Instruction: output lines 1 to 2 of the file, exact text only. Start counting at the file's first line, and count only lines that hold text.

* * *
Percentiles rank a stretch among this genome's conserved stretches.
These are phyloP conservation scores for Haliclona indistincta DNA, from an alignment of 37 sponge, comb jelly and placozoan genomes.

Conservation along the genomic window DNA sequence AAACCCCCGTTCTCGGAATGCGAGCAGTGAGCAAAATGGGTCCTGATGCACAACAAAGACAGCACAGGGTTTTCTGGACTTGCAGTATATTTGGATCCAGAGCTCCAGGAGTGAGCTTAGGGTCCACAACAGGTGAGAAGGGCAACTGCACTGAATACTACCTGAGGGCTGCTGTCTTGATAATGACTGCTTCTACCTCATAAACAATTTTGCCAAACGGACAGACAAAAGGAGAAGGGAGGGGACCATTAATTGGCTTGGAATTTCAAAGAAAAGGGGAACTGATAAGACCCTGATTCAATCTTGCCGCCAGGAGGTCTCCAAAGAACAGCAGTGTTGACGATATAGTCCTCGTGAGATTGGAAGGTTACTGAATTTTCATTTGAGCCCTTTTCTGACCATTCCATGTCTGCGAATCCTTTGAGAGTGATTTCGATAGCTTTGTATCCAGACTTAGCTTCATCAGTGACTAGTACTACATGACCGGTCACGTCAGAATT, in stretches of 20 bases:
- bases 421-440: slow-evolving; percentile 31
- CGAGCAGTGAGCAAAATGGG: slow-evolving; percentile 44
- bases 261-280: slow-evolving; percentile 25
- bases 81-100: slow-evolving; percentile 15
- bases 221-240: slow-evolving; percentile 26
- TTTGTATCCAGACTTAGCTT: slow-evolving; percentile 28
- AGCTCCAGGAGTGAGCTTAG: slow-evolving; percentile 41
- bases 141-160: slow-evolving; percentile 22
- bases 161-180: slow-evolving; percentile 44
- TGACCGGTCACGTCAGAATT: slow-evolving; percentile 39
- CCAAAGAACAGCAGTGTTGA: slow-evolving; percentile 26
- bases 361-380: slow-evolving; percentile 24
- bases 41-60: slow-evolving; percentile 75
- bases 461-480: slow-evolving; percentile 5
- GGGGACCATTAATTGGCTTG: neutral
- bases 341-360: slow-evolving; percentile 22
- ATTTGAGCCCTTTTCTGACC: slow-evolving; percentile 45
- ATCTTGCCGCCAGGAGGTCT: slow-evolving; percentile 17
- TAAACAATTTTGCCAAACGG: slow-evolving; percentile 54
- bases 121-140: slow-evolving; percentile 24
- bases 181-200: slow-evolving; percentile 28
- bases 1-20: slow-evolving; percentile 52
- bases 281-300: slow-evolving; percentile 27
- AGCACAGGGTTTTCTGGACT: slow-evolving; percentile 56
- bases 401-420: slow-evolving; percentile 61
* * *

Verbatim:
Percentiles rank a stretch among this genome's conserved stretches.
These are phyloP conservation scores for Haliclona indistincta DNA, from an alignment of 37 sponge, comb jelly and placozoan genomes.